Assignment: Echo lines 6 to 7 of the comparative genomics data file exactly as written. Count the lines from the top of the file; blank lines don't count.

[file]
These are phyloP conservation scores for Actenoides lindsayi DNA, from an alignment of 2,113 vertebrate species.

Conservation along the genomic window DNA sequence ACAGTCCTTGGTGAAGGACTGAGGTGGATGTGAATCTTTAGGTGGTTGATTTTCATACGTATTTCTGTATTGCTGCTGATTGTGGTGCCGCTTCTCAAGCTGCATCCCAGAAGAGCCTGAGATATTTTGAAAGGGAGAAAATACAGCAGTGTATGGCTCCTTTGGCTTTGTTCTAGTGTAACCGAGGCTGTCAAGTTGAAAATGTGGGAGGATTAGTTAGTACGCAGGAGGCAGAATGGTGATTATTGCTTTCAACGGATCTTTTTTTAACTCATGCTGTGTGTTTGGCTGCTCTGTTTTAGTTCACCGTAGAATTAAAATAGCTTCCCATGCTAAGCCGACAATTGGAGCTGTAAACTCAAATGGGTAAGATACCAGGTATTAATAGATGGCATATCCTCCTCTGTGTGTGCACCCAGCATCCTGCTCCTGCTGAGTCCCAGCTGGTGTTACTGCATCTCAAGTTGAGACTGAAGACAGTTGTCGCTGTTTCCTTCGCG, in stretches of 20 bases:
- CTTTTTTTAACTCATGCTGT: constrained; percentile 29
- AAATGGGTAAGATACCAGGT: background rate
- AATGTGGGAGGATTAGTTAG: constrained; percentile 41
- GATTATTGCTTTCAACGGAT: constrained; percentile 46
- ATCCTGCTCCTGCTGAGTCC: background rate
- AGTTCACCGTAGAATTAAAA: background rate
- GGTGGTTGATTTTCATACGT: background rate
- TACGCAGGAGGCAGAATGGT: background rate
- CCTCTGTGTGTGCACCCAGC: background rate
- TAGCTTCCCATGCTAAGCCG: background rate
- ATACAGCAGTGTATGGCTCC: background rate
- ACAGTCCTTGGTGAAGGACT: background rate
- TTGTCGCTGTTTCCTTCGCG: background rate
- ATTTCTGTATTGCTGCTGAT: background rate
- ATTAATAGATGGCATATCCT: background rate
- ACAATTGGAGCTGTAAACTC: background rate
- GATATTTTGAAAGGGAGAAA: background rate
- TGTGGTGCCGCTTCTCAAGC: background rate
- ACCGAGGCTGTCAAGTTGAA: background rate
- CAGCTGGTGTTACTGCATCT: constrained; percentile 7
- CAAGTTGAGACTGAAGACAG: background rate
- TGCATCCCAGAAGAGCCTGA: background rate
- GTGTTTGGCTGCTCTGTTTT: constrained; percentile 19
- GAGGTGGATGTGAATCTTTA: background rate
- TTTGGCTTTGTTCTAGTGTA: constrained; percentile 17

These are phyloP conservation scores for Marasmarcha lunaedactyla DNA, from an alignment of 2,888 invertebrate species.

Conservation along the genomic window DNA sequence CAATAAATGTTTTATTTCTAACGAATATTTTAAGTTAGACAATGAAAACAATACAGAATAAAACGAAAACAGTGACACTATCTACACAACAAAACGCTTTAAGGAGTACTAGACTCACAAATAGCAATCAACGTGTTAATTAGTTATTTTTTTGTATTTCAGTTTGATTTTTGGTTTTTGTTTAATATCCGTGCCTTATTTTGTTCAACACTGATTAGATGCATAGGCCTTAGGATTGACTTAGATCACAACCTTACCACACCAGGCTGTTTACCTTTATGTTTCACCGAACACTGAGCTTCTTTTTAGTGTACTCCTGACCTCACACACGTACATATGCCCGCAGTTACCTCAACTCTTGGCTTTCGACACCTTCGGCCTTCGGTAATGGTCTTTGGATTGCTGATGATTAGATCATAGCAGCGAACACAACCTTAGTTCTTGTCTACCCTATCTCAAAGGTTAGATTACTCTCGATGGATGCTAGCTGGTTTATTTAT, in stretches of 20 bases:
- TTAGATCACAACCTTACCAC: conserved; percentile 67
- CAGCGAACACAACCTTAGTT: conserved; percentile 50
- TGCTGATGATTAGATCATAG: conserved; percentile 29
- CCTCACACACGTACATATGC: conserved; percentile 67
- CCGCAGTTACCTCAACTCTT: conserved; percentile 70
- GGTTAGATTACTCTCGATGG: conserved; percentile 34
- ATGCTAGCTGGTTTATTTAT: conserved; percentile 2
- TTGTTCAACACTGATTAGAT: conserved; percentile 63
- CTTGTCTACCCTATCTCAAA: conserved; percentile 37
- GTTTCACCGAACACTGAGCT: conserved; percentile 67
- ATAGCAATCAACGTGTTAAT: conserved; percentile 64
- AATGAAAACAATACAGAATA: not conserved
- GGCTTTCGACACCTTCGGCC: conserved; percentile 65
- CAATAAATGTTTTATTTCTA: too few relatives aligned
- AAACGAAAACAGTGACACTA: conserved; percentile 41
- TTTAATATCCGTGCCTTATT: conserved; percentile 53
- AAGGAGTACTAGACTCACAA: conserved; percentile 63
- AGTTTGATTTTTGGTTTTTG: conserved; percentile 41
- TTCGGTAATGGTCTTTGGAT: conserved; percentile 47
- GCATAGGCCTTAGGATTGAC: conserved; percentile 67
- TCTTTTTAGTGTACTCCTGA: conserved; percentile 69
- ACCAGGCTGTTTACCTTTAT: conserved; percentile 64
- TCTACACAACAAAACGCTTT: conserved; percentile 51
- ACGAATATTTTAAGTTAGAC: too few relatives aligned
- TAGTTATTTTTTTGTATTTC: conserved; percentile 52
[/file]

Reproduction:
- GATTATTGCTTTCAACGGAT: constrained; percentile 46
- ATCCTGCTCCTGCTGAGTCC: background rate